Riiko SakkinenBy Leevi Haapala
Riiko Sakkinen’s (b. 1976) trademarks have become the A4-sized drawings that he installs on a skin-coloured wall accompanied by nonsense-texts in the manner of: Small Boys Units South Beach Diet. The drawings are associated with the modernist sensitive-man drawing tradition, from Andy Warhol to Martin Kippenberger, and right up to the genre of bad painting of the 1990s. Subjects are found on food packages, in adverts, in menus and in the range of choices at ice-cream bars. Sakkinen’s artist image or media persona is equally much a product as the drawings are. His other main media is provocation, and he is known for his media performances in newspaper columns, as an acerbic art agitator, and as a columnist making global observations. In the T-shirt shop he has made for the exhibition he proclaims his slogan: Human Rights Damage Our Economy. The text has been printed in English, Spanish and Chinese on T-shirts of various colours. The T-shirts are being sold at the exhibition for 200 HKD. He exploits the image of Hong Kong as a place for cheap manufacture. At the same time, the work as an actualised situation opens up the multidimensionality of the image with regard to its production, display site and conceptual frame of reference.
Questions and Answers
1. The theme of the exhibition is Serendipity. The dictionary definition of this is “to make discoveries, by accident and sagacity, of things not in quest of.” Examples of discoveries made through serendipity vary from penicillin to Post-it Notes. How does this apply to your own working methods, or figure as a part of your creative process? Would you name a situation or moment in which you have found something “serendipitously”, and what was it?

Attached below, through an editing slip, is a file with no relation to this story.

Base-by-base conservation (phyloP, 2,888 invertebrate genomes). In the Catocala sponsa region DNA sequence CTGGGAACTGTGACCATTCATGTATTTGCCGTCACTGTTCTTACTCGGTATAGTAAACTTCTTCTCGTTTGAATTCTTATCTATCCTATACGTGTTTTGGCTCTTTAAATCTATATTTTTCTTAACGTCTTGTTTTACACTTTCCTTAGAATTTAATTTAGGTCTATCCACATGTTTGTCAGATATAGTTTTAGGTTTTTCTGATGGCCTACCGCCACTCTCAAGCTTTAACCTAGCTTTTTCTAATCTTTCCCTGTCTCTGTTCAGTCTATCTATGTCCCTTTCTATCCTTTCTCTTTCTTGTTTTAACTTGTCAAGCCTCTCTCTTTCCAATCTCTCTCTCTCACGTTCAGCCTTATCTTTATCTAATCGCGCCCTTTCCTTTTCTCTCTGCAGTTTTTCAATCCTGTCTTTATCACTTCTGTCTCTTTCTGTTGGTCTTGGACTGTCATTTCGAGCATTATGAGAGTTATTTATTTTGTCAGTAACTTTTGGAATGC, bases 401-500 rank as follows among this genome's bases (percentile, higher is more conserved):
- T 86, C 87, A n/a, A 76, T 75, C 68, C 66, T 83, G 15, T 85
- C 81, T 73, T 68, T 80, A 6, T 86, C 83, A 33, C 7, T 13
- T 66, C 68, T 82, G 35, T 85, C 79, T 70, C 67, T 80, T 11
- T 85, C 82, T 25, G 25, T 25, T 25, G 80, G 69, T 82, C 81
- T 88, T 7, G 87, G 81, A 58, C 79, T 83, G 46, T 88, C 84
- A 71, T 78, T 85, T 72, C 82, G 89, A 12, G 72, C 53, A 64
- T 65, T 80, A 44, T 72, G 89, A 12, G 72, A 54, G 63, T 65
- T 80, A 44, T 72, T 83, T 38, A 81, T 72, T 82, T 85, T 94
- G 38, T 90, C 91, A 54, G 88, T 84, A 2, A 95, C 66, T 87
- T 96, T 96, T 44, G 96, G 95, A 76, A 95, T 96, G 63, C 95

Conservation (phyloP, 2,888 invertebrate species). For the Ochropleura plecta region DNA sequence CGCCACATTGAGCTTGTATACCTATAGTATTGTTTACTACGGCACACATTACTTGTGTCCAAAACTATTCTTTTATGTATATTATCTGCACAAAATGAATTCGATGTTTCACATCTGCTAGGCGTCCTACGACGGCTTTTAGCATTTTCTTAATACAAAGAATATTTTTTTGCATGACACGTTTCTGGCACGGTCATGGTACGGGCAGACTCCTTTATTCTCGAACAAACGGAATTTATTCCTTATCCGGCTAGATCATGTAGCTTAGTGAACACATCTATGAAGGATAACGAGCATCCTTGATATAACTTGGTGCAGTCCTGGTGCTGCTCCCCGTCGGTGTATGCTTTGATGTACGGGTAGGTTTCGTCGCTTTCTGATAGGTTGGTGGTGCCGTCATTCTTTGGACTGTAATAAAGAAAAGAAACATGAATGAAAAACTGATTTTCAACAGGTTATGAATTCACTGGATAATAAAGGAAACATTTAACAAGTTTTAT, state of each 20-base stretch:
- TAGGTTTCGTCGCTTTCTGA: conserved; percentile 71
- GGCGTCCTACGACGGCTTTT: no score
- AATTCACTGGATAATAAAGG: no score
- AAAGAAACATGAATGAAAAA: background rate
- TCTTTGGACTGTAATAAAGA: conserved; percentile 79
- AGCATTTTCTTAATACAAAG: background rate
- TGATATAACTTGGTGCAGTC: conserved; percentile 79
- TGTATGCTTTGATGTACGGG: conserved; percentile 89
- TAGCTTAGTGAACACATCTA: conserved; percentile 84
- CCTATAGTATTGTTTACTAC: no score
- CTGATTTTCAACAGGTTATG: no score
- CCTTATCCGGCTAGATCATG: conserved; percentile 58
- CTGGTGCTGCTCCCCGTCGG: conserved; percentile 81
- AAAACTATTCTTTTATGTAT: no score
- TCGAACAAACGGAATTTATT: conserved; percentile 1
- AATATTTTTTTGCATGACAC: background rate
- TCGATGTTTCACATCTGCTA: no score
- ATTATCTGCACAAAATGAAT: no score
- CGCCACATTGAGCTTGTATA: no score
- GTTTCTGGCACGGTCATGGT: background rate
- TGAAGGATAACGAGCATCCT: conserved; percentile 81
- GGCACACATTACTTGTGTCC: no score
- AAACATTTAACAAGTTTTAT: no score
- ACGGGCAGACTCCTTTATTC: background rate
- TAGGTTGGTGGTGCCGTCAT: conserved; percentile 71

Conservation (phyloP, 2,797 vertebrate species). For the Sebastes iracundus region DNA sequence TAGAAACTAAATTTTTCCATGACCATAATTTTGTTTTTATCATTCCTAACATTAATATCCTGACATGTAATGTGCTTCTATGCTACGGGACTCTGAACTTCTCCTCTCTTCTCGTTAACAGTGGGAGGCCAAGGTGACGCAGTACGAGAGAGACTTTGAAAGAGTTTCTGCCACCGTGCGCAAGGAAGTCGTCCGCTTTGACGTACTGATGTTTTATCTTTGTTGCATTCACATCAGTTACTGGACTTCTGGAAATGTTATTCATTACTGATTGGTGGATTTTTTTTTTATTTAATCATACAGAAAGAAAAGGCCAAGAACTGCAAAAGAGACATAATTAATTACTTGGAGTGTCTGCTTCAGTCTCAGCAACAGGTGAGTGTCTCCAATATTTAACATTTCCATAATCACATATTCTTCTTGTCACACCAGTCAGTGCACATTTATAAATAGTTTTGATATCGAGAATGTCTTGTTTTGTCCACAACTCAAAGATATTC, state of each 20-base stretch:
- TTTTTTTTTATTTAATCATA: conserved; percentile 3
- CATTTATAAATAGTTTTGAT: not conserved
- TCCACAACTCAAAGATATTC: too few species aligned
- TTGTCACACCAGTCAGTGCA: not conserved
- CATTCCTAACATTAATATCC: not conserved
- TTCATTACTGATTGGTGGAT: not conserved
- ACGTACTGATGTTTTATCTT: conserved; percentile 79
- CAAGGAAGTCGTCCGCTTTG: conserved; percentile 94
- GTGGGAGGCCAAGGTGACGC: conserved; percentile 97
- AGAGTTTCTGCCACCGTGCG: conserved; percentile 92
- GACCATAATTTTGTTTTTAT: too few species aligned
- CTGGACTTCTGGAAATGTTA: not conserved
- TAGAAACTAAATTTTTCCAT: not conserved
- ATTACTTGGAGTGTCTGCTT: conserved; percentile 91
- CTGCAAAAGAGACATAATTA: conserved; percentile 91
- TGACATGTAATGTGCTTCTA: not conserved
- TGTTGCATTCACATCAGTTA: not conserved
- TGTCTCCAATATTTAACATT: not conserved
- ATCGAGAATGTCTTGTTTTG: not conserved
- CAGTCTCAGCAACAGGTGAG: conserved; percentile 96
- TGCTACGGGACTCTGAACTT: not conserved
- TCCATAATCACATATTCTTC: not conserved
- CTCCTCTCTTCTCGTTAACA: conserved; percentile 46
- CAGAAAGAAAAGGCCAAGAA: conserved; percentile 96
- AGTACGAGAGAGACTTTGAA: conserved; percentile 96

Unfortunately, “serendipity” is not a part of my vocabulary, but my work is about “serene pity”. China violates human rights in a very serene way. It has serendipitously created a monster out of the worst of hard-core socialism and the worst of super-capitalism. The result is a total lack of freedom and a total lack of social security.
2. How do you relate serendipity to your work/s of art in the exhibition? And would you briefly describe the basic idea behind your work on display?
In Hong Kong I showed and sold limited-edition T-shirts with the slogan HUMAN RIGHTS DAMAGE OUR ECONOMY, which is printed in English, simplified Chinese and Spanish, the three biggest languages in the world. The T-shirts were made of 100% heavy-duty cotton by child labour in an authentic sweatshop in the Shenzen special economic zone, People’s Republic of China.
3. Have you made any serendipitous discoveries during your stay in Hong Kong? If so, please name one!
On Sunday I had dim sum with my Hong Kong friend’s family in the top-floor restaurant of a five-star hotel. I was nervous about not knowing which pair of chopsticks was for catching the shrimp dumplings on the revolving table, and which pair was for transferring them from the plate to my mouth. My friend’s aunts, uncles and matriarchal grandmother watched my efforts curiously, but they didn’t say anything. Actually, they didn’t speak to me during the one-and-half-hour meal. They didn’t ask me where I come from. Or do we have polar bears or icebergs in Finland? They didn’t ask if I have children or if I like golf. Or if I support human rights or prefer unlimited economic growth. We Finns have a reputation for not speaking too much, but the Hong Kong people don’t speak at all. Listen to Mong Kok: It’s colourful, crowded and silent.
Leevi Haapala is Helsinki based curator and researcher in contemporary art.
Originally published in the catalog Serendipity, 2006